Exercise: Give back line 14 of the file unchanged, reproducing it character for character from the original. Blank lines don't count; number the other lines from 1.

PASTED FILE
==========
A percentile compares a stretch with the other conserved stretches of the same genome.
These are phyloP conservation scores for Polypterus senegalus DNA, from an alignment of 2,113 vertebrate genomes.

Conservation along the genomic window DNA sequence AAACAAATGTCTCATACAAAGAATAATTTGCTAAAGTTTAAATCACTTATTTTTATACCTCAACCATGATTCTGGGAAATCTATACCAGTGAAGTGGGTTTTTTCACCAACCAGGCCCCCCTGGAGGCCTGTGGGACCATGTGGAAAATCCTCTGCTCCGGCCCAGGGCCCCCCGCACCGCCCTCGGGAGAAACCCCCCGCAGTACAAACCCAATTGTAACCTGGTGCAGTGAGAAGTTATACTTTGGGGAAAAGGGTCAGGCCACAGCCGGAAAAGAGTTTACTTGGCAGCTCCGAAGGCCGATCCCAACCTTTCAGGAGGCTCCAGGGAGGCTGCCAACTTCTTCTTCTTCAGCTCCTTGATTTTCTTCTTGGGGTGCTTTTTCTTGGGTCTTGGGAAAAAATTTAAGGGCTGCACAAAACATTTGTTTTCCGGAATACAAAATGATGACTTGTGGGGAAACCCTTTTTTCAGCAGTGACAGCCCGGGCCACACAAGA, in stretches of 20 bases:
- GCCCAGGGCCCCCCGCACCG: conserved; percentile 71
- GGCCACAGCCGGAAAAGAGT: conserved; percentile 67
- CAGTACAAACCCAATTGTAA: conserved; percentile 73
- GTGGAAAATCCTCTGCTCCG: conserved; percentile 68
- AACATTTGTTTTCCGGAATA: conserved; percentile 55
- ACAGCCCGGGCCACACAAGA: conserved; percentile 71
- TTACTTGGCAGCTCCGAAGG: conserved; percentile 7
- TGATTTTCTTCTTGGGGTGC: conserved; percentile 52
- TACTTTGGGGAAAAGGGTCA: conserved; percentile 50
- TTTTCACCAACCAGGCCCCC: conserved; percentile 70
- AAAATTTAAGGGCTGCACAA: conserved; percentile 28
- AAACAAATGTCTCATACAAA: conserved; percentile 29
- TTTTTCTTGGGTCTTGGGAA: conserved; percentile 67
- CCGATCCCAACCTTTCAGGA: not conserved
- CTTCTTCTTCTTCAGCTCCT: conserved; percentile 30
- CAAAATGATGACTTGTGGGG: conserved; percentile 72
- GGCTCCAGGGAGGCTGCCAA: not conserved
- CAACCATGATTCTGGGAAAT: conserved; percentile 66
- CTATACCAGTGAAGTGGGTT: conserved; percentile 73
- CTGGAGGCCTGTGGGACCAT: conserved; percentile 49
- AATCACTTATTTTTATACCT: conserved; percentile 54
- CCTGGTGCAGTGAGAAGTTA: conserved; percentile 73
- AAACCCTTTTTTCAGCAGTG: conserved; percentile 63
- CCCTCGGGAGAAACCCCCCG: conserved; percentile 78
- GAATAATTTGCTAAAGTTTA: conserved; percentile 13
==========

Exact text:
- AAAATTTAAGGGCTGCACAA: conserved; percentile 28